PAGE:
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Acid Phosphatase Blood Test

Last updated Oct. 31, 2015

The Acid Phosphatase Blood Test determines the levels of acid phosphatase in blood. It is used to detect prostate cancer and other organ abnormalities involving acid phosphatase.


What are other Names for this Test? (Equivalent Terms)

  • Glycerophosphatase Blood Test
  • Prostatic Acid Phosphatase Blood Test
  • Tartrate-Resistant Acid Phosphatase Blood Test

What is the Acid Phosphatase Blood Test? (Background Information)

  • Acid phosphatase is an enzyme that operates under acidic conditions. It removes a chemical group, called a phosphate, from its parent molecule
  • Acid phosphatase is found in structures called lysosomes that are present in immune cells. Lysosomes destroy foreign invaders, such as bacteria and viruses, when they have been ingested by the immune cell
  • Immune cells ingest pathogens through a process called phagocytosis. This process involves first identifying the chemical markers on the outside of the pathogenic cell; then, the immune cell reaches out, envelops the pathogen, and brings it inside
  • The phagocytosed pathogen resides in a compartment called an endosome. Molecular pumps on the outside of the endosome actively make the environment inside the endosome acidic
  • A lysosome containing acid phosphatase and other cellular degradation machinery then fuses with the pathogen-containing endosome. The resulting fusion structure is called a phagolysosome
  • Acid phosphatase is activated by the acidic environment and begins digesting the pathogen. Acid phosphatase is also present in body fluids. Sperm is the body fluid richest in acid phosphatase. In body fluids, acid phosphatase helps control microbial populations to prevent infection
  • The Acid Phosphatase Blood Test determines the levels of acid phosphatase in blood. It is used to detect prostate cancer and other organ abnormalities involving acid phosphatase

What are the Clinical Indications for performing the Acid Phosphatase Blood Test?

Following are the clinical indications for performing the Acid Phosphatase Blood Test: 

  • Abdominal pain
  • Frequent urination
  • Fatigue

How is the Specimen Collected for the Acid Phosphatase Blood Test?

Following is the specimen collection process for Acid Phosphatase Blood Test:

Sample required: Blood

Process of obtaining blood sample in adults:

  • A band is wrapped around the arm, 3-4 inches above the collection site (superficial vein that lies within the elbow pit)
  • The site is cleaned with 70% alcohol in an outward spiral, away from the zone of needle insertion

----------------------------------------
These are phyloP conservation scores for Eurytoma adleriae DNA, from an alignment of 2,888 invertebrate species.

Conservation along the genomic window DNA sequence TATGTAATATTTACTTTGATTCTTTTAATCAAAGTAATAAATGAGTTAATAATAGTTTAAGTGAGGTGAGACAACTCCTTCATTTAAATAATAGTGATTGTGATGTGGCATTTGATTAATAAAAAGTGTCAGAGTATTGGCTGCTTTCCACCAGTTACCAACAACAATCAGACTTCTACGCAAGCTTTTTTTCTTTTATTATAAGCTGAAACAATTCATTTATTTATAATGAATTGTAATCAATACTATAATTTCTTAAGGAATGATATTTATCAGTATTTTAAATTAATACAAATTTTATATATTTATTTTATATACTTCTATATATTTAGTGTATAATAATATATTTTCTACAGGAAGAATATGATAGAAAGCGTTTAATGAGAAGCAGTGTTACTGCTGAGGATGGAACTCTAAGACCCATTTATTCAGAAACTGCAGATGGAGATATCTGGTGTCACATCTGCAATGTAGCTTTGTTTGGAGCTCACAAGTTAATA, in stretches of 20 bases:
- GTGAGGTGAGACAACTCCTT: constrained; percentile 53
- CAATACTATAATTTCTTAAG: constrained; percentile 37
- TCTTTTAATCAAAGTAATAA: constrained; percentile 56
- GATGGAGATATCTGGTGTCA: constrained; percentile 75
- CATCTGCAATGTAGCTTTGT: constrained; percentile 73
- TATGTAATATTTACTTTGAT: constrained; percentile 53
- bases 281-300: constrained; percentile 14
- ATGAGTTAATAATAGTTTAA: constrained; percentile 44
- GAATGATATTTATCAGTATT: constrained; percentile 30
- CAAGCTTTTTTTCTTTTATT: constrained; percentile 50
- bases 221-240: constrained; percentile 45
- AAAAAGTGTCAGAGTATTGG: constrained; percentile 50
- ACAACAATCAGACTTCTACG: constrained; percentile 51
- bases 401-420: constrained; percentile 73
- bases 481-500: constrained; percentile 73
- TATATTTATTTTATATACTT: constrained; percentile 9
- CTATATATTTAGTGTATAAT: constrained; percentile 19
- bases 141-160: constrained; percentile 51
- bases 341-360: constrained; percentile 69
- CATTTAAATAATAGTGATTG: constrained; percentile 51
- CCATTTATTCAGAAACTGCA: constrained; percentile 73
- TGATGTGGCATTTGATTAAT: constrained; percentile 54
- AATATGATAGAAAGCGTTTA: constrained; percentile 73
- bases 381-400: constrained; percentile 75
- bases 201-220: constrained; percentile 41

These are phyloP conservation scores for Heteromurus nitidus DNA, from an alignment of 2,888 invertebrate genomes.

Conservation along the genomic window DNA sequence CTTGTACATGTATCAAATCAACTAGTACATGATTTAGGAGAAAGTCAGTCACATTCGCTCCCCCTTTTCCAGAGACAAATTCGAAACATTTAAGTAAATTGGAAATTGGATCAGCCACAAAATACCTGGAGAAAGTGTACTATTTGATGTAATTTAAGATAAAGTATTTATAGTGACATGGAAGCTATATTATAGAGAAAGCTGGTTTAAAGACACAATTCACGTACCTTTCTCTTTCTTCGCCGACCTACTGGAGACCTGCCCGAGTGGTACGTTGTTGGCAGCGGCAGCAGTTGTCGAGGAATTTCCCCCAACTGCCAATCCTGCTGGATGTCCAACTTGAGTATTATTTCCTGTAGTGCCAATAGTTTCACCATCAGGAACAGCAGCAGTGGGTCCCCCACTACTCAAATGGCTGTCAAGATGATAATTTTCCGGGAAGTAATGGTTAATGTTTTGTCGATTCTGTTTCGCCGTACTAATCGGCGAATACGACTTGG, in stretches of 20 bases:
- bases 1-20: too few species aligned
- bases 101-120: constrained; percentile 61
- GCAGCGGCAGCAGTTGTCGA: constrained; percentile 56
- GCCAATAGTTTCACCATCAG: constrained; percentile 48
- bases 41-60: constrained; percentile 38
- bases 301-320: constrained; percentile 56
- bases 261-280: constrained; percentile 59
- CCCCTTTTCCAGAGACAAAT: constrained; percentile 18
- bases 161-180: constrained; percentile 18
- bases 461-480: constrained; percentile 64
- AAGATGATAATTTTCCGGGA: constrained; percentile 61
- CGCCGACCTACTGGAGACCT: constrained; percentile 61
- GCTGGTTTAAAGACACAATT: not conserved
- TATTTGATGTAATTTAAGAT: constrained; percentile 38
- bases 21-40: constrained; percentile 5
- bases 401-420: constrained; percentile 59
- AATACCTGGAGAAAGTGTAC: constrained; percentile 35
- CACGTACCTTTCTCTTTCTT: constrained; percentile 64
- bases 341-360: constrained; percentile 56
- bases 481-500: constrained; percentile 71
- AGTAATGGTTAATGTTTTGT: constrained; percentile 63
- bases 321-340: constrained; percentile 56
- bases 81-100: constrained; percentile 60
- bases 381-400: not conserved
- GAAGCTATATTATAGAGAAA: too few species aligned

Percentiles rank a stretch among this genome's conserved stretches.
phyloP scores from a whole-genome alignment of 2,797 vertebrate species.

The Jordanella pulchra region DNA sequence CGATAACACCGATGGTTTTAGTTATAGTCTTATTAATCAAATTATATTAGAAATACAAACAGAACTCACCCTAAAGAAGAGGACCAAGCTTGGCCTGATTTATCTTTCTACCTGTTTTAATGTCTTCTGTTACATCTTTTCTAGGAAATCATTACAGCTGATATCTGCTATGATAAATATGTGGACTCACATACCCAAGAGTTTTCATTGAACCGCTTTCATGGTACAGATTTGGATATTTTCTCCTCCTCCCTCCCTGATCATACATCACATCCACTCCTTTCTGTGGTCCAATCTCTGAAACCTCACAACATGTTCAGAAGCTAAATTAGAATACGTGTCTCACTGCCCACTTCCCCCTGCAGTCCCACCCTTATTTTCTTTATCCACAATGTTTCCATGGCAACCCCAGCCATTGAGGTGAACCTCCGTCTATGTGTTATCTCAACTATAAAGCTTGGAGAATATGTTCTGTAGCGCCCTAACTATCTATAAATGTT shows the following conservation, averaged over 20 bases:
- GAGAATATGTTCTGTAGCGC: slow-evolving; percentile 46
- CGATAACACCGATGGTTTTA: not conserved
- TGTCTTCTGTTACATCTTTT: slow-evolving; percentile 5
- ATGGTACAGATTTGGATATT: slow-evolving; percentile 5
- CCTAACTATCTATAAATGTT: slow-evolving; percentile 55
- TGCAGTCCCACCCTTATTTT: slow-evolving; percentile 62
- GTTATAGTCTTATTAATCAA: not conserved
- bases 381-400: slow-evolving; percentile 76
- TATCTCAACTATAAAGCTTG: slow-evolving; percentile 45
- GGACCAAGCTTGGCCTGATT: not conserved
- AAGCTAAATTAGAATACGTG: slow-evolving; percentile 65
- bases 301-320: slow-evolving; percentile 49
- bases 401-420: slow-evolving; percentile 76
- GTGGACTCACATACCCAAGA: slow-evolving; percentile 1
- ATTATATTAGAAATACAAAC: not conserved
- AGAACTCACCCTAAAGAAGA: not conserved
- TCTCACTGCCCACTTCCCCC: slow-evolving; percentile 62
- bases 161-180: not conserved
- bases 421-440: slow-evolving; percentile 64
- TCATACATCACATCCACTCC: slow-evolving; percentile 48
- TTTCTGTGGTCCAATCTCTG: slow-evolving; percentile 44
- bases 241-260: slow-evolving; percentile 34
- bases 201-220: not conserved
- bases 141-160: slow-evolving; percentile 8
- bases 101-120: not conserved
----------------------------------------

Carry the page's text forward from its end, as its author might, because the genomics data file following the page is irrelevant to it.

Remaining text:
• The needle cap is removed and is held in line with the vein, pulling the skin tight
  • With a small and quick thrust, the vein is penetrated using the needle
  • The required amount of blood sample is collected by pulling the plunger of the syringe out slowly
  • The wrap band is removed, gauze is placed on the collection site, and the needle is removed
  • The blood is immediately transferred into the blood container, which has the appropriate preservative/clot activator/anti-coagulant
  • The syringe and the needle are disposed into the appropriate “sharp container” for safe and hygienic disposal

Preparation required: No special preparation is needed prior to the test.

What is the Significance of the Acid Phosphatase Blood Test Result?

An elevated Acid Phosphatase Blood Test value may indicate:

  • Prostate cancer
  • Benign prostatic hyperplasia, infection, or infarct
  • Gaucher’s disease
  • Niemann-Pick disease

The laboratory test results are NOT to be interpreted as results of a "stand-alone" test. The test results have to be interpreted after correlating with suitable clinical findings and additional supplemental tests/information. Your healthcare providers will explain the meaning of your tests results, based on the overall clinical scenario.

Additional and Relevant Useful Information:

  • Certain factors may interfere with the results of the Acid Phosphatase Blood Test. These include genetic conditions that cause abnormalities in the levels or functioning of acid phosphatase enzyme

Certain medications that you may be currently taking may influence the outcome of the test. Hence, it is important to inform your healthcare provider of the complete list of medications (including any herbal supplements) you are currently taking. This will help the healthcare provider interpret your test results more accurately and avoid unnecessary chances of a misdiagnosis.

What are some Useful Resources for Additional Information?

Please visit our Laboratory Procedures Center for more physician-approved health information:

http://www.dovemed.com/common-procedures/procedures-laboratory/

References and Information Sources used for the Article:

Kee, J. L. (2010). Laboratory and diagnostic tests with nursing implications (8th ed.). Upper Saddle River, NJ: Pearson.

Martini, F., Nath, J. L., & Bartholomew, E. F. (2012). Fundamentals of anatomy & physiology (9th ed.). San Francisco: Benjamin Cummings.

Williamson, M. A., Snyder, L. M., & Wallach, J. B. (2011). Wallach's interpretation of diagnostic tests (9th ed.). Philadelphia: Wolters Kluwer/Lippincott Williams & Wilkins.

Reviewed and Approved by a member of the DoveMed Editorial Board
First uploaded: Oct. 31, 2015
Last updated: Oct. 31, 2015